Sextortion Scam Threatens to Infect Victims with #COVID19

Online extortionists are now threatening email victims with COVID-19 infection if they don’t pay thousands of dollars, marking yet another evolution in their scam tactics.

Sophos reported the sextortion scam, which follows a similar pattern to others of this type. The attackers divulge previously breached information on the victim, in this case one of their passwords, to lend credence to their claims that they have “every dirty little secret about your life.”

“Tο sταrt with, I κηοw all of yοur passwords. I αm awαre of your whereαbοuτs, what yοu eaτ, wιth whοm you tαlk, every liττle τhing yοu do in α day,” the email continues.

However, instead of directly threatening to release a compromising webcam video of the victim watching adult content, the scammers take another tack in this attack.

“What αm Ι cαpable οf dοιηg? Ιf I wαηt, I cοuld eνen infect yοur whοle fαmily with τhe CοronαVirus, reνeαl all of yοur secrets. There αre cοunτless τhiηgs I cαn dο,” they write.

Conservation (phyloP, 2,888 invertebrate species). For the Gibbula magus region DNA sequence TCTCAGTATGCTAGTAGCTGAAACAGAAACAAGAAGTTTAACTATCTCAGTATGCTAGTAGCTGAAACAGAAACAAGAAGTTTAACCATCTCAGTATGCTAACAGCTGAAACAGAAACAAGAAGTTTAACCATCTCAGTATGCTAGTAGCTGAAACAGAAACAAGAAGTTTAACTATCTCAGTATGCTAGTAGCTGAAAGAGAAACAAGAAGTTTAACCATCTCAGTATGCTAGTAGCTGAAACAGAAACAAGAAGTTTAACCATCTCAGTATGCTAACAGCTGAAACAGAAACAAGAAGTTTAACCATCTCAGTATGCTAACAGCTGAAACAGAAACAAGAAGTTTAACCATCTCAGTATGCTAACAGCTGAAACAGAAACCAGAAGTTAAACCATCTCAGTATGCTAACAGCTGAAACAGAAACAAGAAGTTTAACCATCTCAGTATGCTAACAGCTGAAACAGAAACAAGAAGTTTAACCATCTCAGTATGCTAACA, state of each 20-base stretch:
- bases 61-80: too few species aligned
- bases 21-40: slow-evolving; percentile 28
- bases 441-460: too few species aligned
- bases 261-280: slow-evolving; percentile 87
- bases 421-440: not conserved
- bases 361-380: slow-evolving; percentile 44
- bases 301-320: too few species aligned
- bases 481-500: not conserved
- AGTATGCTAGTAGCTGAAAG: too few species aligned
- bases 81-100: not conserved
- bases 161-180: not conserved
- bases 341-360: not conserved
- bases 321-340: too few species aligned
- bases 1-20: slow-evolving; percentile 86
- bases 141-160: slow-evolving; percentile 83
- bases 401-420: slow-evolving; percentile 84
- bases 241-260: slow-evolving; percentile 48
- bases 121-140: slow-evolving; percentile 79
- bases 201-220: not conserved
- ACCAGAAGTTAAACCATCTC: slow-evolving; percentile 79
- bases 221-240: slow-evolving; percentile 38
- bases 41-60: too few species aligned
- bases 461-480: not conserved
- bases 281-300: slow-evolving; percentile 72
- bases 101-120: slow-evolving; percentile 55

Interestingly, they have used Greek characters in place of similar-looking English letters such as A, N, O, T and V to disguise the words from the text-matching techniques used by email security filters.

The use of COVID-19 in this attack is just one of many examples of cyber-criminals using widespread anxiety over the pandemic to further their own agendas.

Most common are phishing attempts designed to trick users into clicking on a malicious link or opening a malware-laden attachment with the promise of finding out more info on the virus.

Recipients of this latest sextortion scam are required to pay $4000 in Bitcoin within 24 hours.

“Ι wιll iηfect eνery member οf your family with τhe CοronαVιrus. No matter how smart yοu αre, belieνe me, ιf Ι waητ to αffect, Ι caη,” the note concludes. “Ι will also gο αheαd aηd reνeαl yοur secreτs. Ι will comρletely ruiη yοur lιfe.”

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